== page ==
I really enjoyed your teacher's guide. I thought all of your activities were great. I especially liked "A Pooch Perspective" we always have students do an activity from the perspective of one of the character but what a great idea having them put themselves in the place of the dog. I think students are going to love this activity. I know that I would like to borrow this idea from you to do with my students. I also like the gameboard idea. I know when I give my students choices for different activities in spelling or vocabulary a lot of them make gameboards. I think you have come up with activities that will keep your students engaged. I think you have done a fantastic job and I can't think of any suggestion for improvement. Well Done!
Suzanne Hennigan

Christy G. Keeler, Ph.D. said...

I als love "A Pooch Perspective." What a terrific idea to re-write a chapter from a different perspective. You may read Seaman's Journey (the chapter book) or Seaman's Journal (the picture book) to show a dog's perspective before they engage in this assignment.

I think this chapter may be a good "jumping off point" for a unit on service learning. Ask students how thy help others in their community and off you go to a whole new unit!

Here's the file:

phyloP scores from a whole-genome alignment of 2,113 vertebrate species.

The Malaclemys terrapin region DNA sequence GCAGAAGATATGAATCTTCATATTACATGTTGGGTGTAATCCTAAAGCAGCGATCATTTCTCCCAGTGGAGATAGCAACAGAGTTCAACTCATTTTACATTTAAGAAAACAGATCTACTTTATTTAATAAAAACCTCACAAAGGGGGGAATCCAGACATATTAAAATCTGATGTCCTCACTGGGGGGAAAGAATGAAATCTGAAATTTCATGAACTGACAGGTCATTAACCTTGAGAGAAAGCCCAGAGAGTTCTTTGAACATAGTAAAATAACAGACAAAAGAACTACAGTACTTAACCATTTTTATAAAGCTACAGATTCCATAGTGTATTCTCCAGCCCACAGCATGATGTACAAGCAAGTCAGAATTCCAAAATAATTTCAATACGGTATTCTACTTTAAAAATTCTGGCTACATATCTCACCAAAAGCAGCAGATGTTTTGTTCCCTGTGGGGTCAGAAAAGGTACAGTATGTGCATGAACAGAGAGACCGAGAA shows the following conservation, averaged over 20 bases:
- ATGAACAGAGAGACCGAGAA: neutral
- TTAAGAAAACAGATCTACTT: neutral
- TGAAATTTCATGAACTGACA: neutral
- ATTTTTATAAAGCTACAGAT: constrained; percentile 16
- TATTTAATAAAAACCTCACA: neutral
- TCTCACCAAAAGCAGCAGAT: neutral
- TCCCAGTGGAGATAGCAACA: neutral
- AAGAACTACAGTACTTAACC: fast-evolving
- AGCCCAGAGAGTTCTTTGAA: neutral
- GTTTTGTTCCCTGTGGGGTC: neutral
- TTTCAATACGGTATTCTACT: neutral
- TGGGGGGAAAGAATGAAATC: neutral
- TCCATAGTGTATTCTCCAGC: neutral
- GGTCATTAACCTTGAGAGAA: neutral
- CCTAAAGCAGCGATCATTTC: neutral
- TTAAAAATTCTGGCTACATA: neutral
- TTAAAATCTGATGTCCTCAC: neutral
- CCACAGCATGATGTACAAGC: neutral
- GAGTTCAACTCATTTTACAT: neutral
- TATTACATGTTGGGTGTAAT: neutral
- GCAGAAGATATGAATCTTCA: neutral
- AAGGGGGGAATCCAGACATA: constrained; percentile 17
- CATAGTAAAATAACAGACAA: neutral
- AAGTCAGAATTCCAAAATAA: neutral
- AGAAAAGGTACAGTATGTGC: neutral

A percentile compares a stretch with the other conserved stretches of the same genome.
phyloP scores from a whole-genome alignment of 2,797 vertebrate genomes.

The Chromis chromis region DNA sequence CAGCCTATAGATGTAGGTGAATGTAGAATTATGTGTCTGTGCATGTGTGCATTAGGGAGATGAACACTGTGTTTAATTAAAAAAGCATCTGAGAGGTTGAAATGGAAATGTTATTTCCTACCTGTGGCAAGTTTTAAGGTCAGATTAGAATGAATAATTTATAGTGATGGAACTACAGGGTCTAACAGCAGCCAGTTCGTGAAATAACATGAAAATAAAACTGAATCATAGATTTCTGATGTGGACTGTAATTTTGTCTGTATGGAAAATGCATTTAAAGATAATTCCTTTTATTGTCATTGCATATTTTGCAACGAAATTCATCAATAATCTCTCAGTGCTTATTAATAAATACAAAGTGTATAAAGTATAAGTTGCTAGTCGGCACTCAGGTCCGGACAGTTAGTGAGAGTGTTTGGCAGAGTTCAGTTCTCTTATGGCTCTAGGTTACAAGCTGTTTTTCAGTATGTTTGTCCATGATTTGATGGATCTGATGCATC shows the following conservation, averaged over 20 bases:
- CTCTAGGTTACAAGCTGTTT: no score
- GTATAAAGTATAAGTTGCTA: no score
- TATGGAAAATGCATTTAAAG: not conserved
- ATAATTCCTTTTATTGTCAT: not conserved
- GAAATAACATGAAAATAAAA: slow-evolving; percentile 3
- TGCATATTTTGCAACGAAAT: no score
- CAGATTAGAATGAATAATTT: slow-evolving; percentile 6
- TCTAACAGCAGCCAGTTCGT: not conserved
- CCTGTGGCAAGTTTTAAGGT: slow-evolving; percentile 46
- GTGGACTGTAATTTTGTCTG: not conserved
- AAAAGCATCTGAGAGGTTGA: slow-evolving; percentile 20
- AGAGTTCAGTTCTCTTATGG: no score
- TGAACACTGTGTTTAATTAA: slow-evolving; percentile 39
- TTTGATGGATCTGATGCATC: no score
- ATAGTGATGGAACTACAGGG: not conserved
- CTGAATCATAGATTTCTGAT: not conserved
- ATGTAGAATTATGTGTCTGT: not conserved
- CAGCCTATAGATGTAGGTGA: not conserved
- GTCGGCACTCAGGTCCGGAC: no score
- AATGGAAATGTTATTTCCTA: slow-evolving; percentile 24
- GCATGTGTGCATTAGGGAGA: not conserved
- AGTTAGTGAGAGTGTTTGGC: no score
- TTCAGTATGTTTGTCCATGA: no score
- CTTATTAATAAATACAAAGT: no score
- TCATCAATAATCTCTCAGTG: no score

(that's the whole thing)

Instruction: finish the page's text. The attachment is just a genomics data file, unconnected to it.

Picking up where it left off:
Many of the math lessons in the teacher's guides have suggested having students work with distances and some have suggested students work with daily schedules. Yours is the only one that puts the two together and adds in the element of estimating distance. What a great activity!

You use links extremely effectively! Thank you for all the extra information you provide in these links!

Rebecca said...


I LOVE the idea of writing the story from the dog's perspective. Really you could take anyone's perspective, because we only hear from Laura. But writing from the dog's point of view would really tickle the kids' imagination. I do gameboards with my kids too and they really enjoy this culminating experience. For me it is better than a test for an assessment tool.
Thanks for all your ideas!